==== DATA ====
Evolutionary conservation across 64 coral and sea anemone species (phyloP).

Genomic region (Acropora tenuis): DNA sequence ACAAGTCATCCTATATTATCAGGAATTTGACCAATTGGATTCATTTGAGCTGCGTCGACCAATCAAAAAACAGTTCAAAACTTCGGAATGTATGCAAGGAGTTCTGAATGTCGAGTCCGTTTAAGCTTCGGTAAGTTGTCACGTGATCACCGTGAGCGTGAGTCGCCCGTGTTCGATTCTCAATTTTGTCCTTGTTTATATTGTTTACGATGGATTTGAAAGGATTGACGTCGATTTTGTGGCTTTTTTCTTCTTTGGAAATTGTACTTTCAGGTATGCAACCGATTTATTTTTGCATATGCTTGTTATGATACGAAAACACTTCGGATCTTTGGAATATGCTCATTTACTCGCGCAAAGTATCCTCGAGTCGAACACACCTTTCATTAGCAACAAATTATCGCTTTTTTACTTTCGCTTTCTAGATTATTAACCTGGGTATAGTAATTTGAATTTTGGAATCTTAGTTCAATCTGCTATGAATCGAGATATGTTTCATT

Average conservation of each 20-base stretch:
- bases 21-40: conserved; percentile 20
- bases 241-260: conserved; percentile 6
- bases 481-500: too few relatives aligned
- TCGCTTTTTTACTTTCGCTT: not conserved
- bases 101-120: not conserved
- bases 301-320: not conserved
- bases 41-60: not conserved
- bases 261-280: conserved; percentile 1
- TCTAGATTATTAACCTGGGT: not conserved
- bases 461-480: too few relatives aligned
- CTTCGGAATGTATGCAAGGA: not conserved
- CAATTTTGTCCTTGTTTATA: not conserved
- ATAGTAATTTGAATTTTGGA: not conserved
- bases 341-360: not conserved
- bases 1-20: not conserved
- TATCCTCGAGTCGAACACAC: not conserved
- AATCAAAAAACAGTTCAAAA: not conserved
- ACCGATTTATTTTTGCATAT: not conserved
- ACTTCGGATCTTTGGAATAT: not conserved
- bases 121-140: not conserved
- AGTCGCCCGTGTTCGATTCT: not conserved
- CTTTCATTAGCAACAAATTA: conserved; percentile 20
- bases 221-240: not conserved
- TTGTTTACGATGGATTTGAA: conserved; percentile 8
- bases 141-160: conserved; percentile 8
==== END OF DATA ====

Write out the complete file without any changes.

Evolutionary conservation across 64 coral and sea anemone species (phyloP).

Genomic region (Acropora tenuis): DNA sequence ACAAGTCATCCTATATTATCAGGAATTTGACCAATTGGATTCATTTGAGCTGCGTCGACCAATCAAAAAACAGTTCAAAACTTCGGAATGTATGCAAGGAGTTCTGAATGTCGAGTCCGTTTAAGCTTCGGTAAGTTGTCACGTGATCACCGTGAGCGTGAGTCGCCCGTGTTCGATTCTCAATTTTGTCCTTGTTTATATTGTTTACGATGGATTTGAAAGGATTGACGTCGATTTTGTGGCTTTTTTCTTCTTTGGAAATTGTACTTTCAGGTATGCAACCGATTTATTTTTGCATATGCTTGTTATGATACGAAAACACTTCGGATCTTTGGAATATGCTCATTTACTCGCGCAAAGTATCCTCGAGTCGAACACACCTTTCATTAGCAACAAATTATCGCTTTTTTACTTTCGCTTTCTAGATTATTAACCTGGGTATAGTAATTTGAATTTTGGAATCTTAGTTCAATCTGCTATGAATCGAGATATGTTTCATT

Average conservation of each 20-base stretch:
- bases 21-40: conserved; percentile 20
- bases 241-260: conserved; percentile 6
- bases 481-500: too few relatives aligned
- TCGCTTTTTTACTTTCGCTT: not conserved
- bases 101-120: not conserved
- bases 301-320: not conserved
- bases 41-60: not conserved
- bases 261-280: conserved; percentile 1
- TCTAGATTATTAACCTGGGT: not conserved
- bases 461-480: too few relatives aligned
- CTTCGGAATGTATGCAAGGA: not conserved
- CAATTTTGTCCTTGTTTATA: not conserved
- ATAGTAATTTGAATTTTGGA: not conserved
- bases 341-360: not conserved
- bases 1-20: not conserved
- TATCCTCGAGTCGAACACAC: not conserved
- AATCAAAAAACAGTTCAAAA: not conserved
- ACCGATTTATTTTTGCATAT: not conserved
- ACTTCGGATCTTTGGAATAT: not conserved
- bases 121-140: not conserved
- AGTCGCCCGTGTTCGATTCT: not conserved
- CTTTCATTAGCAACAAATTA: conserved; percentile 20
- bases 221-240: not conserved
- TTGTTTACGATGGATTTGAA: conserved; percentile 8
- bases 141-160: conserved; percentile 8